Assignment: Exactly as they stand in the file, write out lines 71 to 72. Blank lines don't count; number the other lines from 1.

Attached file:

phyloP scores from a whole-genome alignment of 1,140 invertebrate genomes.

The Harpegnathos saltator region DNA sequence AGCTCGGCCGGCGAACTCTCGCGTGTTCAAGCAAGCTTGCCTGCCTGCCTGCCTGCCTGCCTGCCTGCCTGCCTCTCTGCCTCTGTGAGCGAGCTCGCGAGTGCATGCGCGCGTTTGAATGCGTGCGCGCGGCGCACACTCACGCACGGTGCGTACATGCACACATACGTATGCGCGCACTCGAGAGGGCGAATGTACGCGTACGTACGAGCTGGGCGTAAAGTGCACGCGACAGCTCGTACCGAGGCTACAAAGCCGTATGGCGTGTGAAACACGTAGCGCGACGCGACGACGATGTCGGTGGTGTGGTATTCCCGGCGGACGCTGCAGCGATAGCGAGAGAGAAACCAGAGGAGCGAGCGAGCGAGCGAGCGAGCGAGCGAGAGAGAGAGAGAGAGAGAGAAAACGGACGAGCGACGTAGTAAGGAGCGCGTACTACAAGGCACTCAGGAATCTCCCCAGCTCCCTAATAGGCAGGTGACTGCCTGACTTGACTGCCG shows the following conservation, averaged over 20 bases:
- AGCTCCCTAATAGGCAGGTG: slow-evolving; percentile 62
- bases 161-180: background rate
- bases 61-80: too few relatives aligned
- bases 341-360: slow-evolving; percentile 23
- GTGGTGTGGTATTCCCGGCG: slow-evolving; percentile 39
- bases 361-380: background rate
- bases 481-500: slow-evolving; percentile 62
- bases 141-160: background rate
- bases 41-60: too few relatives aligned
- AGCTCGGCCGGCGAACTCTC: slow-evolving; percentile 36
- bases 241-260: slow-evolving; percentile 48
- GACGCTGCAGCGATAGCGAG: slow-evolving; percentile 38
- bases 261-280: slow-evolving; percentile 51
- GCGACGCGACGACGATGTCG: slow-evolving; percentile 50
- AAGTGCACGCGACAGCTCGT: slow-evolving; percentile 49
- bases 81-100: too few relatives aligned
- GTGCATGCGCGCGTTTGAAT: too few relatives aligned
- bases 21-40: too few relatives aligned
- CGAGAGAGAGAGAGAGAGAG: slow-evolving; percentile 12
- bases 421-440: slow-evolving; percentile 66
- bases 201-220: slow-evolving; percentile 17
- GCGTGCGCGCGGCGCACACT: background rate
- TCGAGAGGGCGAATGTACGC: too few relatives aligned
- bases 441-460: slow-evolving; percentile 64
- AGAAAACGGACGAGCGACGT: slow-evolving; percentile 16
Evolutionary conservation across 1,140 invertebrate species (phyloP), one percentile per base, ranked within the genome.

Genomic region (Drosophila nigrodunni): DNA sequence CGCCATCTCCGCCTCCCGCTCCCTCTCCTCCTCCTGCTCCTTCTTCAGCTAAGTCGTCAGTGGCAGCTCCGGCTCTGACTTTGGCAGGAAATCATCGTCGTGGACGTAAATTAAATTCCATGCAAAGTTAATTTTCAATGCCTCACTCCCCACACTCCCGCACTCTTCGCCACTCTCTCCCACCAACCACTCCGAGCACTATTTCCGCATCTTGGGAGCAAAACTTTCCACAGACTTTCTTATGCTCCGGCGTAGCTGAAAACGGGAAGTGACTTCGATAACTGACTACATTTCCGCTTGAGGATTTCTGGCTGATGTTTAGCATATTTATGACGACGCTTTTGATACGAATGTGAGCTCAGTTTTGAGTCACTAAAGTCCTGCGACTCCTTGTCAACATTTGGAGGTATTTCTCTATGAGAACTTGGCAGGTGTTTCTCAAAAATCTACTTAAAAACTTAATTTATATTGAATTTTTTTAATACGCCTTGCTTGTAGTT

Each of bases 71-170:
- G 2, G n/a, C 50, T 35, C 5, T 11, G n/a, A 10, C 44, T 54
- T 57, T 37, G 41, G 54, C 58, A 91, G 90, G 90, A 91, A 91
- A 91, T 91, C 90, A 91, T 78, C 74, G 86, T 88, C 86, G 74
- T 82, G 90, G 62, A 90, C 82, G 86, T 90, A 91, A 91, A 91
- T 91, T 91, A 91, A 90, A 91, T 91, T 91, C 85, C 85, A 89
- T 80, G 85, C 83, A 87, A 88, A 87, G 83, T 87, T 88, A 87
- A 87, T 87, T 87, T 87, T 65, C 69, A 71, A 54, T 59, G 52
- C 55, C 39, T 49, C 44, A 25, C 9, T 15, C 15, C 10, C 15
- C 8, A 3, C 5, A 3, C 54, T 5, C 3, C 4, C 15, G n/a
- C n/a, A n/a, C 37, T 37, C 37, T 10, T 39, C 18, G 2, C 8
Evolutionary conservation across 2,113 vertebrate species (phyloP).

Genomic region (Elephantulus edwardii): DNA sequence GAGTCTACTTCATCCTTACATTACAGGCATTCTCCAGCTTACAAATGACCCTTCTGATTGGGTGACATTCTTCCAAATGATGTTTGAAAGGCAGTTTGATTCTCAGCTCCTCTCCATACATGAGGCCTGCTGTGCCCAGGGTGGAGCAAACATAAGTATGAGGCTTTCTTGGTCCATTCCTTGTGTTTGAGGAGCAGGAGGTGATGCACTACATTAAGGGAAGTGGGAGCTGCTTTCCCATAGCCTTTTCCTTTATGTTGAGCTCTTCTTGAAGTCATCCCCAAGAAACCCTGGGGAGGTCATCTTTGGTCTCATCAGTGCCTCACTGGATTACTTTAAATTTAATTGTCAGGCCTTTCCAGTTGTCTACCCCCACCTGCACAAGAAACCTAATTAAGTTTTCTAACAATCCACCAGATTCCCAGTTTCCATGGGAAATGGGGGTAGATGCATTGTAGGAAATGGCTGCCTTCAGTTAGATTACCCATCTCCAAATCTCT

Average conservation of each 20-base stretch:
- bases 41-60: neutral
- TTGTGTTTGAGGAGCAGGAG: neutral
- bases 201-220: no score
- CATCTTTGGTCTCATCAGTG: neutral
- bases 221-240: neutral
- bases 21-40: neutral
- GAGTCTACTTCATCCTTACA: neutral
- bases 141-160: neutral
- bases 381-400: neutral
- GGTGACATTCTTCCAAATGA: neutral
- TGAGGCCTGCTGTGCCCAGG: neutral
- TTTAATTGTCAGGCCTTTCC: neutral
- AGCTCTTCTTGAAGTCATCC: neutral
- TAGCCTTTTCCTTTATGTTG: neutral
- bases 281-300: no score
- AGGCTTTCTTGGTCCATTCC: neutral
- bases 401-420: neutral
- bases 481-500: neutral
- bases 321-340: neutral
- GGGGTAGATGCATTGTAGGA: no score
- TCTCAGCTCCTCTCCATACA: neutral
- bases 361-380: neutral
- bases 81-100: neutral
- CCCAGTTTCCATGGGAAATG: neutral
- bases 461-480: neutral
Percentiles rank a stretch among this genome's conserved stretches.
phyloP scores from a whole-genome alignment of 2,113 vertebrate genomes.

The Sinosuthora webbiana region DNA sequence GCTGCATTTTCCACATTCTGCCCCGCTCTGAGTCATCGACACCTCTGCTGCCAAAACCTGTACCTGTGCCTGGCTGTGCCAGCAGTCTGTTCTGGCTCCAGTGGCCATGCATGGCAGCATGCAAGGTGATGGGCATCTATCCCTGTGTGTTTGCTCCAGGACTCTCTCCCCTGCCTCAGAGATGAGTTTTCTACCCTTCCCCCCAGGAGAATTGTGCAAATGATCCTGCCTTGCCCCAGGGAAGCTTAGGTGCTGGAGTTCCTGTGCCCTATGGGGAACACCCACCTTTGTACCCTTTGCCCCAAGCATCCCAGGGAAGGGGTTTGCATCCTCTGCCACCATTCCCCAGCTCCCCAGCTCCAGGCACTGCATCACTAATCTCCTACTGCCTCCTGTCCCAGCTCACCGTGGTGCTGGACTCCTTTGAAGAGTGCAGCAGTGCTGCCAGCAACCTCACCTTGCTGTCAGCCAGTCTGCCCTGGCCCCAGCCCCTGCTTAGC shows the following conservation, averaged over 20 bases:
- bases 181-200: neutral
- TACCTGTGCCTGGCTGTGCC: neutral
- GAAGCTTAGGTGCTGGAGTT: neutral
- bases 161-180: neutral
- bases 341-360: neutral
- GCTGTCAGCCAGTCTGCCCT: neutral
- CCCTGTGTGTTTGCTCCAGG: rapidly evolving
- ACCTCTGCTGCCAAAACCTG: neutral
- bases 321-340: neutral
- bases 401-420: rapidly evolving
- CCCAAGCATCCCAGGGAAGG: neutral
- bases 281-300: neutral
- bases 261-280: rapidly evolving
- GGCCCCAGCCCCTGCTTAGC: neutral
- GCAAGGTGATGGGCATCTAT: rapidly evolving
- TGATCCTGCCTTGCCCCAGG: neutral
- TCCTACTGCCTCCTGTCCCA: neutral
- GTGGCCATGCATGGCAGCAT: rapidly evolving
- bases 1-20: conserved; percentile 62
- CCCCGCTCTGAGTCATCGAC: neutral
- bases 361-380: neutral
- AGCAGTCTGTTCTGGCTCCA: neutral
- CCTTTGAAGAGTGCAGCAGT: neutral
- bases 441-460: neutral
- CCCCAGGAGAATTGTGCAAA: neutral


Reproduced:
The Sinosuthora webbiana region DNA sequence GCTGCATTTTCCACATTCTGCCCCGCTCTGAGTCATCGACACCTCTGCTGCCAAAACCTGTACCTGTGCCTGGCTGTGCCAGCAGTCTGTTCTGGCTCCAGTGGCCATGCATGGCAGCATGCAAGGTGATGGGCATCTATCCCTGTGTGTTTGCTCCAGGACTCTCTCCCCTGCCTCAGAGATGAGTTTTCTACCCTTCCCCCCAGGAGAATTGTGCAAATGATCCTGCCTTGCCCCAGGGAAGCTTAGGTGCTGGAGTTCCTGTGCCCTATGGGGAACACCCACCTTTGTACCCTTTGCCCCAAGCATCCCAGGGAAGGGGTTTGCATCCTCTGCCACCATTCCCCAGCTCCCCAGCTCCAGGCACTGCATCACTAATCTCCTACTGCCTCCTGTCCCAGCTCACCGTGGTGCTGGACTCCTTTGAAGAGTGCAGCAGTGCTGCCAGCAACCTCACCTTGCTGTCAGCCAGTCTGCCCTGGCCCCAGCCCCTGCTTAGC shows the following conservation, averaged over 20 bases:
- bases 181-200: neutral